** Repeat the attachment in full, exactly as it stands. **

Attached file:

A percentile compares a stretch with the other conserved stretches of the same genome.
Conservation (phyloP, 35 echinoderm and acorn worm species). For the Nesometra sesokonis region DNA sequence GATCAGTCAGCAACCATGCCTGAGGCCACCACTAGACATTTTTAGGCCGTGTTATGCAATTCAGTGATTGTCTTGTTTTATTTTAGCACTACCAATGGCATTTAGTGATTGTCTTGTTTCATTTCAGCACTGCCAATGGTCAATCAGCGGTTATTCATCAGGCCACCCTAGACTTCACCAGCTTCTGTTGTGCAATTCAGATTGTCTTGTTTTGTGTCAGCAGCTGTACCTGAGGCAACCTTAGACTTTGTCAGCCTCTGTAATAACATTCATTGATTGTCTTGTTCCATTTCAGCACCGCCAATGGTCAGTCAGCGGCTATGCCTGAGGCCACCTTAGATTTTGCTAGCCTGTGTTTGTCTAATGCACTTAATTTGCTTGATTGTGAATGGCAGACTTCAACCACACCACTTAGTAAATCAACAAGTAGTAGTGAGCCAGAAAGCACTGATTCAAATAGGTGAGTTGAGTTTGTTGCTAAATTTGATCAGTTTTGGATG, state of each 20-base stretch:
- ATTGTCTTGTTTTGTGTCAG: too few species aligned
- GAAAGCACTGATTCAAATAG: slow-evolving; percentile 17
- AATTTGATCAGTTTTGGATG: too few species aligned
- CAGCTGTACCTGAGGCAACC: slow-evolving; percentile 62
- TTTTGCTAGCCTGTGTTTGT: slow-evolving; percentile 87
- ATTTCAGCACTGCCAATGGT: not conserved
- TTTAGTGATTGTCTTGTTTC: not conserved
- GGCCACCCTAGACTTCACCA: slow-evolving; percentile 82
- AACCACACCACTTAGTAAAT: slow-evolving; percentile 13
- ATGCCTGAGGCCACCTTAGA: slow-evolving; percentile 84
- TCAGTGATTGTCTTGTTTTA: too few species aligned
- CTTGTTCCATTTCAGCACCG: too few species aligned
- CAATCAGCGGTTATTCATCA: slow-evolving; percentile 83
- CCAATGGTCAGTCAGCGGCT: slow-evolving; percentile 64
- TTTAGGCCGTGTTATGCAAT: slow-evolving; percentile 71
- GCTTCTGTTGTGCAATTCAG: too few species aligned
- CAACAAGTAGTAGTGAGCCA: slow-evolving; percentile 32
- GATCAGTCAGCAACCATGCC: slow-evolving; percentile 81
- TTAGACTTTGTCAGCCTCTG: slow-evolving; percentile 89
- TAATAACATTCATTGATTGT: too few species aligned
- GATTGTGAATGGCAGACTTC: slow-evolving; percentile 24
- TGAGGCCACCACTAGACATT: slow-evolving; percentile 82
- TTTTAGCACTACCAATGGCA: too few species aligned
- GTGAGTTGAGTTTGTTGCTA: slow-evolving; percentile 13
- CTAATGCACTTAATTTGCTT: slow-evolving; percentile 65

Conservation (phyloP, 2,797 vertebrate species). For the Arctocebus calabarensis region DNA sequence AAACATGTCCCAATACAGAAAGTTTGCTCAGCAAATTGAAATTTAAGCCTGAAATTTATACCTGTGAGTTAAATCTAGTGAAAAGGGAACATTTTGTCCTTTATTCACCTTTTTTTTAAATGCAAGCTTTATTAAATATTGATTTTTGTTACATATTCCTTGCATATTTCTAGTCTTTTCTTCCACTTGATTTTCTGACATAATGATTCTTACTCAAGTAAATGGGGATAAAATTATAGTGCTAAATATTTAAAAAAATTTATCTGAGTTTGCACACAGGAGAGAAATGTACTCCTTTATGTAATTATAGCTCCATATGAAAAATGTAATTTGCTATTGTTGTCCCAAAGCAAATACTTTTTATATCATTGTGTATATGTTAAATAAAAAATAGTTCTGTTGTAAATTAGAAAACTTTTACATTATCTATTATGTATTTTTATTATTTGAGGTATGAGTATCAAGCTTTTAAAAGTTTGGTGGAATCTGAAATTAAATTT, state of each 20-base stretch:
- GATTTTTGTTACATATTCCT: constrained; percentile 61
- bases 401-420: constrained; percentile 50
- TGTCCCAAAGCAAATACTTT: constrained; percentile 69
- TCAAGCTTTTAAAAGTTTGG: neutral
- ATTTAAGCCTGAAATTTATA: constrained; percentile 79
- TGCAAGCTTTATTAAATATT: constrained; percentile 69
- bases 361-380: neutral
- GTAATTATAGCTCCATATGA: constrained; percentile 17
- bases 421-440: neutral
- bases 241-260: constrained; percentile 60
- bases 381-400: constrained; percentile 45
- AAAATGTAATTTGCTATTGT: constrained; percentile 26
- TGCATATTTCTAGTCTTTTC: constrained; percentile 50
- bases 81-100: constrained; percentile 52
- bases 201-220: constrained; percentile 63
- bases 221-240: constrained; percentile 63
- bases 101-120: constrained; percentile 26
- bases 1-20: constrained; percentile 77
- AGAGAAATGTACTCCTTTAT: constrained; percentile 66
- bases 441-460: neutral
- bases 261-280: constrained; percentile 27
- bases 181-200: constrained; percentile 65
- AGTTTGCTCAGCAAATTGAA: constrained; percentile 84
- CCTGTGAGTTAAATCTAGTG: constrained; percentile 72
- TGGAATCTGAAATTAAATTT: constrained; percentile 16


A percentile compares a stretch with the other conserved stretches of the same genome.
Conservation (phyloP, 35 echinoderm and acorn worm species). For the Nesometra sesokonis region DNA sequence GATCAGTCAGCAACCATGCCTGAGGCCACCACTAGACATTTTTAGGCCGTGTTATGCAATTCAGTGATTGTCTTGTTTTATTTTAGCACTACCAATGGCATTTAGTGATTGTCTTGTTTCATTTCAGCACTGCCAATGGTCAATCAGCGGTTATTCATCAGGCCACCCTAGACTTCACCAGCTTCTGTTGTGCAATTCAGATTGTCTTGTTTTGTGTCAGCAGCTGTACCTGAGGCAACCTTAGACTTTGTCAGCCTCTGTAATAACATTCATTGATTGTCTTGTTCCATTTCAGCACCGCCAATGGTCAGTCAGCGGCTATGCCTGAGGCCACCTTAGATTTTGCTAGCCTGTGTTTGTCTAATGCACTTAATTTGCTTGATTGTGAATGGCAGACTTCAACCACACCACTTAGTAAATCAACAAGTAGTAGTGAGCCAGAAAGCACTGATTCAAATAGGTGAGTTGAGTTTGTTGCTAAATTTGATCAGTTTTGGATG, state of each 20-base stretch:
- ATTGTCTTGTTTTGTGTCAG: too few species aligned
- GAAAGCACTGATTCAAATAG: slow-evolving; percentile 17
- AATTTGATCAGTTTTGGATG: too few species aligned
- CAGCTGTACCTGAGGCAACC: slow-evolving; percentile 62
- TTTTGCTAGCCTGTGTTTGT: slow-evolving; percentile 87
- ATTTCAGCACTGCCAATGGT: not conserved
- TTTAGTGATTGTCTTGTTTC: not conserved
- GGCCACCCTAGACTTCACCA: slow-evolving; percentile 82
- AACCACACCACTTAGTAAAT: slow-evolving; percentile 13
- ATGCCTGAGGCCACCTTAGA: slow-evolving; percentile 84
- TCAGTGATTGTCTTGTTTTA: too few species aligned
- CTTGTTCCATTTCAGCACCG: too few species aligned
- CAATCAGCGGTTATTCATCA: slow-evolving; percentile 83
- CCAATGGTCAGTCAGCGGCT: slow-evolving; percentile 64
- TTTAGGCCGTGTTATGCAAT: slow-evolving; percentile 71
- GCTTCTGTTGTGCAATTCAG: too few species aligned
- CAACAAGTAGTAGTGAGCCA: slow-evolving; percentile 32
- GATCAGTCAGCAACCATGCC: slow-evolving; percentile 81
- TTAGACTTTGTCAGCCTCTG: slow-evolving; percentile 89
- TAATAACATTCATTGATTGT: too few species aligned
- GATTGTGAATGGCAGACTTC: slow-evolving; percentile 24
- TGAGGCCACCACTAGACATT: slow-evolving; percentile 82
- TTTTAGCACTACCAATGGCA: too few species aligned
- GTGAGTTGAGTTTGTTGCTA: slow-evolving; percentile 13
- CTAATGCACTTAATTTGCTT: slow-evolving; percentile 65

Conservation (phyloP, 2,797 vertebrate species). For the Arctocebus calabarensis region DNA sequence AAACATGTCCCAATACAGAAAGTTTGCTCAGCAAATTGAAATTTAAGCCTGAAATTTATACCTGTGAGTTAAATCTAGTGAAAAGGGAACATTTTGTCCTTTATTCACCTTTTTTTTAAATGCAAGCTTTATTAAATATTGATTTTTGTTACATATTCCTTGCATATTTCTAGTCTTTTCTTCCACTTGATTTTCTGACATAATGATTCTTACTCAAGTAAATGGGGATAAAATTATAGTGCTAAATATTTAAAAAAATTTATCTGAGTTTGCACACAGGAGAGAAATGTACTCCTTTATGTAATTATAGCTCCATATGAAAAATGTAATTTGCTATTGTTGTCCCAAAGCAAATACTTTTTATATCATTGTGTATATGTTAAATAAAAAATAGTTCTGTTGTAAATTAGAAAACTTTTACATTATCTATTATGTATTTTTATTATTTGAGGTATGAGTATCAAGCTTTTAAAAGTTTGGTGGAATCTGAAATTAAATTT, state of each 20-base stretch:
- GATTTTTGTTACATATTCCT: constrained; percentile 61
- bases 401-420: constrained; percentile 50
- TGTCCCAAAGCAAATACTTT: constrained; percentile 69
- TCAAGCTTTTAAAAGTTTGG: neutral
- ATTTAAGCCTGAAATTTATA: constrained; percentile 79
- TGCAAGCTTTATTAAATATT: constrained; percentile 69
- bases 361-380: neutral
- GTAATTATAGCTCCATATGA: constrained; percentile 17
- bases 421-440: neutral
- bases 241-260: constrained; percentile 60
- bases 381-400: constrained; percentile 45
- AAAATGTAATTTGCTATTGT: constrained; percentile 26
- TGCATATTTCTAGTCTTTTC: constrained; percentile 50
- bases 81-100: constrained; percentile 52
- bases 201-220: constrained; percentile 63
- bases 221-240: constrained; percentile 63
- bases 101-120: constrained; percentile 26
- bases 1-20: constrained; percentile 77
- AGAGAAATGTACTCCTTTAT: constrained; percentile 66
- bases 441-460: neutral
- bases 261-280: constrained; percentile 27
- bases 181-200: constrained; percentile 65
- AGTTTGCTCAGCAAATTGAA: constrained; percentile 84
- CCTGTGAGTTAAATCTAGTG: constrained; percentile 72
- TGGAATCTGAAATTAAATTT: constrained; percentile 16